In my last post, I presented my Amazon review of Jason Kirkey’s The Salmon in the Spring prefaced by his view of the Oran Mor (Great Song), itself somewhat indebted to earlier work by Frank MacKeown.  This followed on from my recent reading of a post involving the Oran Mor by Alison Leigh Lily at Q&A: What is the Song of the World, which I picked up through a reblog on Joanna van der Hoeven’s Down the Forest Path, and reblogged myself on https://contemplativeinquiry.wordpress.com/2015/4/2/ . Kirkey essentially sees the Oran Mor as something like the Divine Ground, or the Tao of Chinese mystical philosophy, something that includes all beings whether they be mountains, salmon, humans, midges, wolfhounds, gods or sidhe.

Soon after I read the book I discussed my take on the Oran Mor in a local radio interview, which can now  be found in the OBOD website on http://www.druidry.org/druid-way/other-paths/druidry-dharma/. Those interested can scroll down to AUDIO Druidry & Buddhism Stroud FM 141210.mp3.  At that time I was more involved in Buddhism than I am now, but generally I still stand by the things I said.

Concerning the Oran Mor, I focused on implications for the personal spiritual path rather than wider issues of cosmology. I suggested that we are invited to do three things:

  1. Learn to hear the Song. This is another way of talking about re-enchantment, the beginning of the conscious journey in paths like Druidry.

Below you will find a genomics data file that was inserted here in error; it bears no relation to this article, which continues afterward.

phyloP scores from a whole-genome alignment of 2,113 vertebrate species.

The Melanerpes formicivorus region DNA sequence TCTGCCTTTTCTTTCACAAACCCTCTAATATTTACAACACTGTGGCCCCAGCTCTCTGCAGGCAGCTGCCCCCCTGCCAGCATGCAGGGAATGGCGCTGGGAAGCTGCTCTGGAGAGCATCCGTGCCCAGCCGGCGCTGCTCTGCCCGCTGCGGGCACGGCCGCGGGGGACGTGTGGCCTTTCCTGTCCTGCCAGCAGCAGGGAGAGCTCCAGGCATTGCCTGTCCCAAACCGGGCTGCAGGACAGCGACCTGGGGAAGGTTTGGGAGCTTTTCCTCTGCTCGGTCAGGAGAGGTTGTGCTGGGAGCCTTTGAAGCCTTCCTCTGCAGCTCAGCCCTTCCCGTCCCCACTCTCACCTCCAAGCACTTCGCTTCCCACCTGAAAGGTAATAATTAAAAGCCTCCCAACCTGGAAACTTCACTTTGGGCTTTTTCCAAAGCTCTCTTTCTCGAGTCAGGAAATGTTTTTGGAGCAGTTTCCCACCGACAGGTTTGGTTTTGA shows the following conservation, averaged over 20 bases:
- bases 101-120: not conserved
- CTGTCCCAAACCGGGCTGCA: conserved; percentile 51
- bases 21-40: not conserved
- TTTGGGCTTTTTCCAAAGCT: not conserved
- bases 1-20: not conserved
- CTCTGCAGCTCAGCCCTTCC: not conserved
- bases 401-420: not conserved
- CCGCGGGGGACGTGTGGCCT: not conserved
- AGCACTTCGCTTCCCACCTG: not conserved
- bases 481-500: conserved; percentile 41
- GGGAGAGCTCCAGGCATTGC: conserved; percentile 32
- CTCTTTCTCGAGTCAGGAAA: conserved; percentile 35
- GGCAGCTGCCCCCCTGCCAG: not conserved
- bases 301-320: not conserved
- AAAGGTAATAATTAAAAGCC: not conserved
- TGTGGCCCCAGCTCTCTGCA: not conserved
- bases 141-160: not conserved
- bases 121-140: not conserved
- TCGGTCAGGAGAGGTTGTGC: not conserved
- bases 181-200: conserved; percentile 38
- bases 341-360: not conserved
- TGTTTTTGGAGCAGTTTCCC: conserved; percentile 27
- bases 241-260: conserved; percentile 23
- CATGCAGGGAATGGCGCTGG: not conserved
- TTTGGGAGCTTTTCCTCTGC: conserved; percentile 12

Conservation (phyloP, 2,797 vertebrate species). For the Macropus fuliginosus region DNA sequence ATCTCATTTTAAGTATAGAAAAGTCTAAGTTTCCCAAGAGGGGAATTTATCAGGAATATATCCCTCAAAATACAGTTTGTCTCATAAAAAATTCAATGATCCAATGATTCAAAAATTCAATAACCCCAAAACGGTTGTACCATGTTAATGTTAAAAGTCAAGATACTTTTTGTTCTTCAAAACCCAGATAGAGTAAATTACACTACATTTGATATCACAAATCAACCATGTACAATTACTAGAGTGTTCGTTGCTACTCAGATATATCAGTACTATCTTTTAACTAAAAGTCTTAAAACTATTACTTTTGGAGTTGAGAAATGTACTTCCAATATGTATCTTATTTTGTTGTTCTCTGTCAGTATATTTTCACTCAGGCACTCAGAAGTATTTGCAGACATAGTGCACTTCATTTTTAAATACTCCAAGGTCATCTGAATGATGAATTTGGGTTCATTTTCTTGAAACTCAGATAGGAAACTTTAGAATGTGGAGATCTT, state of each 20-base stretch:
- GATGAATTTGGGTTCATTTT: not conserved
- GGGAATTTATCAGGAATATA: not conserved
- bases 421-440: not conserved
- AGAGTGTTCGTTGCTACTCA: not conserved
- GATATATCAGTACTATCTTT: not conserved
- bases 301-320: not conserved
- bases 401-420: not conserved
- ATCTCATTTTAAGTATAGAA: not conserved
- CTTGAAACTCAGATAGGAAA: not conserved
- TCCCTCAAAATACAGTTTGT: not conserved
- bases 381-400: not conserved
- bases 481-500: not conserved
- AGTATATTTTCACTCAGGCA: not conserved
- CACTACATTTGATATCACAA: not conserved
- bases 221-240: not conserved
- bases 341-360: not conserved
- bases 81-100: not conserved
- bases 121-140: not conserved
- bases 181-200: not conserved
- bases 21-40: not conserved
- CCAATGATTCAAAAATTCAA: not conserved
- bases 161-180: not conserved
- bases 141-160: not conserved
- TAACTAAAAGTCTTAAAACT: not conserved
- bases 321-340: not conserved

2. Find our unique note, or sound, and sing it. Whilst each note is meaningless, indeed impossible, without the Song, the Song is itself dependent on our individual contributions.
  3. Learn to hear the silence behind and within the Song. For without that the Song, in our perception can become just a noise, even if a beautiful one. To awakening to a full awareness and appreciation of the Song, we need the dimension of silence and stillness as well as sound.

I have noticed one strange thing. When interviewed for Stroud FM (and about half-way through the piece), I confidently attributed these last sentiments to Jason Kirkey. But I’ve looked through the book again and I can’t find them there. So it seems to have been my way of inwardly digesting his book and in a sense the emergence of my own note in relation to the Oran Mor itself as concept, image and inspiration. Still, a mystery, and quite startling when I listened to the interview and then went through the text again. My self-image is one of being careful with attributions and acknowledgements. Perhaps that’s why I felt such a strong energetic pull when the Oran Mor was brought to my attention again.